See what I’m talking about! Our first encounter is right after driving through the gates into Nairobi National Park. A Baboon family, mom, dad and a baby. Mom and dad are busy examining the grass, looking for something to eat. And the baby is trying to learn this useful skill.

baboon family ud48After a while his curiosity wins. He comes and sits in the middle of the road. Examines us in deep thought.

baboon baby 3 ud48

He looks confused. Not quite sure what to think about us. But then he smiles shyly and has it all figured out. Humans, right?

baboon baby ud48And so we begin our game drive on the curvy, bumpy, red soil trails. They lead us through many kinds of habitats, from forests to savannahs, uphill and downhill. We are lucky as the trails are mostly dry now after last week’s heavy rains.

trail through savannah ud48Soon we spot our first birds in the sky, the African Sacred Ibis. In ancient Egypt, the Sacred Ibis was worshipped as the god Thoth and was supposed to preserve the country from plagues and serpents. The birds were often mummified and buried with pharaohs. They are now extinct in Egypt, but we are lucky to observe their large nesting colony on an island nearby.

sacred ibis in flight ud47

sacred ibis colony ud47See, there are hundreds of birds. Some are building their nests, others just mingling and talking.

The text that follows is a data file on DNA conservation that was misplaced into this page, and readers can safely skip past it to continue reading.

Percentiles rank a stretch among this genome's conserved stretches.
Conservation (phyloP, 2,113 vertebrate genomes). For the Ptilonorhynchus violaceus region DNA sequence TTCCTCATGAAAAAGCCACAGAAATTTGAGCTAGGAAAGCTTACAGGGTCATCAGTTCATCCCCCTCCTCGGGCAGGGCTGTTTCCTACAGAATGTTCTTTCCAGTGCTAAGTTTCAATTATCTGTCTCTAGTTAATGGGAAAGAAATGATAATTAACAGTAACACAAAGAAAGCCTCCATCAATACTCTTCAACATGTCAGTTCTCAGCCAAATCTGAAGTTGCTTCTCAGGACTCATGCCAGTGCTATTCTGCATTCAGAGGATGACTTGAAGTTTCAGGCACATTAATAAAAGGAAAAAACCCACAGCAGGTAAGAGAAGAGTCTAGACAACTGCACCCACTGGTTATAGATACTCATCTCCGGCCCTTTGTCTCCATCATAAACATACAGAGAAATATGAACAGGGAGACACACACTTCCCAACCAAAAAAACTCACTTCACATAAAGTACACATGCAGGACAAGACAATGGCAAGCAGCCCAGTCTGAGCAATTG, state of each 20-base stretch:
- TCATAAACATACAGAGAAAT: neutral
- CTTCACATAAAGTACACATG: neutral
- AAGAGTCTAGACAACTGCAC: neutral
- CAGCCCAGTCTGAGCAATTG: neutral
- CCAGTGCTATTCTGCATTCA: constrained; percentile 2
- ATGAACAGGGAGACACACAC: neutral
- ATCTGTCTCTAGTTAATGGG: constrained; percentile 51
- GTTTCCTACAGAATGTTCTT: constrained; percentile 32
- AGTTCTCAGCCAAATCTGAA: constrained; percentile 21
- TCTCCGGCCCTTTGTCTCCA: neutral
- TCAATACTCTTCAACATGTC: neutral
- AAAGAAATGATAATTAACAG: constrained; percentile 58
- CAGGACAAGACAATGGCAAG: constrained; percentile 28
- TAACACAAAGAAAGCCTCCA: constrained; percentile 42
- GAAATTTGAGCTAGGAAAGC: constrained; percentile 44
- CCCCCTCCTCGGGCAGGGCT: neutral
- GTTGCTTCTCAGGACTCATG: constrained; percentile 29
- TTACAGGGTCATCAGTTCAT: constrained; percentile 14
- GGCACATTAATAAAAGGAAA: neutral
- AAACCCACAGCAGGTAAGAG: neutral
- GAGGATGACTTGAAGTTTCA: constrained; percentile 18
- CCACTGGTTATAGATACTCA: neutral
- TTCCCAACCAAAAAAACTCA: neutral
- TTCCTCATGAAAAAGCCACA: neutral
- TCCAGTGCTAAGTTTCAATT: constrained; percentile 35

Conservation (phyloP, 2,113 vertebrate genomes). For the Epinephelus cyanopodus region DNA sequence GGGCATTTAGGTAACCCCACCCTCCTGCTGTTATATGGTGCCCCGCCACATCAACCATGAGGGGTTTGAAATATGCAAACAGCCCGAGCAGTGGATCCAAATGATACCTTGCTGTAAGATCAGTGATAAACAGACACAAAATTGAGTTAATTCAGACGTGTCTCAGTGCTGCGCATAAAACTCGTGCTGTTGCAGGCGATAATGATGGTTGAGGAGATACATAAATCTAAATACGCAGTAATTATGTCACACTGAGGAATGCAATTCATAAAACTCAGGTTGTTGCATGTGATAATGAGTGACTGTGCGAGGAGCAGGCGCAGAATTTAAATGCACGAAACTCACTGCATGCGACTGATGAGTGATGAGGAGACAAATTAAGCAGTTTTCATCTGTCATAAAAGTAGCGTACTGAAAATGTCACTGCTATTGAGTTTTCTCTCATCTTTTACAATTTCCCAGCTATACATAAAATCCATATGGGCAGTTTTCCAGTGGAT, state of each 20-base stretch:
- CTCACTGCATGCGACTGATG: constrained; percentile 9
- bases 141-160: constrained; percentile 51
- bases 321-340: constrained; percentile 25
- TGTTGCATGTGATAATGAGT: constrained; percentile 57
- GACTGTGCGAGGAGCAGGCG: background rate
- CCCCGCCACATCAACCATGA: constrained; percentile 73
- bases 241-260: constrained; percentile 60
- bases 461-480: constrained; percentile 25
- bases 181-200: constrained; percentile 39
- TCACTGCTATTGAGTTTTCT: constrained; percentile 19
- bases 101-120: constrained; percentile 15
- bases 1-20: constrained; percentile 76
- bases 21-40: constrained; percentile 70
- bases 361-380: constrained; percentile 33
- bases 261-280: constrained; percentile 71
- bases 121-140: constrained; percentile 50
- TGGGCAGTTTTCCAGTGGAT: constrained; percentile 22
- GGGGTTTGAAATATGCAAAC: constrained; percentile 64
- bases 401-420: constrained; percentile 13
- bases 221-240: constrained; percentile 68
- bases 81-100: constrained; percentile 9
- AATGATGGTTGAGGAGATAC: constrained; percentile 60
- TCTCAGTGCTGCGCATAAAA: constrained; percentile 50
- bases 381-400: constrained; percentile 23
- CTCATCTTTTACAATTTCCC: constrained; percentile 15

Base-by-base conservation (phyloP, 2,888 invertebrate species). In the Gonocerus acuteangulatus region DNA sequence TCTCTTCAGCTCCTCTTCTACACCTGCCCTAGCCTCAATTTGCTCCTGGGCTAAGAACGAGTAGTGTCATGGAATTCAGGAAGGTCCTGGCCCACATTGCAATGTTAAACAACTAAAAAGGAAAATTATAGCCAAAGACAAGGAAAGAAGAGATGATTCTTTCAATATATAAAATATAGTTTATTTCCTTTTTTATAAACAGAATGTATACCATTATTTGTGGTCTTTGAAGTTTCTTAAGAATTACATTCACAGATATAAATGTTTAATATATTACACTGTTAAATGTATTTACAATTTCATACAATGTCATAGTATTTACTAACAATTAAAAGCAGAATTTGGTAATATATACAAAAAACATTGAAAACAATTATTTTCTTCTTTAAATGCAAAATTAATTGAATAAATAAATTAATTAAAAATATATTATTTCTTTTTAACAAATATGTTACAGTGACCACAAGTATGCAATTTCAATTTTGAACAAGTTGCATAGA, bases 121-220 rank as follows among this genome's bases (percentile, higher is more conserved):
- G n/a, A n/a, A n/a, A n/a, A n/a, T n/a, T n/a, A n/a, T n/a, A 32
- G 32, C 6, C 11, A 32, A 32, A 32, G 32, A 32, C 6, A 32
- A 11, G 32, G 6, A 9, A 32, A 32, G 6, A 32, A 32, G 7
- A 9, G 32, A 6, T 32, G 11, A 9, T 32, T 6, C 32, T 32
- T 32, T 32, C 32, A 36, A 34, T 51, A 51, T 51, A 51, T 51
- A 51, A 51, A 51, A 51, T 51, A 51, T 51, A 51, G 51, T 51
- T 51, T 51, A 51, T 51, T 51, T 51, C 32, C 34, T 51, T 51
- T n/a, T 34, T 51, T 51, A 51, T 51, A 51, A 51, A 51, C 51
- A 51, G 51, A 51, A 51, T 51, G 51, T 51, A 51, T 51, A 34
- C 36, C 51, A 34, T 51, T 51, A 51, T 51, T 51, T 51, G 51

sacred ibis ud47And look out to the left! Our next bird is a big one. This male Ostrich walks slowly, but if need be he can sprint up to 45 miles/70 km per hour. The Ostrich’s eyes are large, but they still have a tendency to run into obstacles. Might it be because their brain is really tiny, about the size of the teaspoon?

ostrich UD47And there – three zebras with their striped butts turned our way. They stand up while sleeping so these guys may be taking a nap in the afternoon heat. At least two of them, while the third is standing guard.

three zebras ud48The Hartebeest have also gotten the memo and pose in the same manner. One is curious enough to look at us. Hello there!

hartebeest ud48We continue our journey and soon spot giraffes on both sides of our trail. They are such gracious creatures. And their eyelashes are just gorgeous, don’t you think?

giraffe 1 ud48

giraffe 16x9 ud48The one on the right seems to be sleeping. Amazingly, this world’s tallest animal only needs 10 minutes to two hours of sleep per day. We don’t want to disturb her, so we continue our bumpy journey.

Keeping an eye on the trees, we spot a bird with a spectacular bill. Our guide tells us it’s the African Grey Hornbill, a female. These birds build their nests in tree cavities and “lock the door” with a cement built of mud and fruit pulp while the female is incubating, just leaving a small “key hole” through which the male feeds her.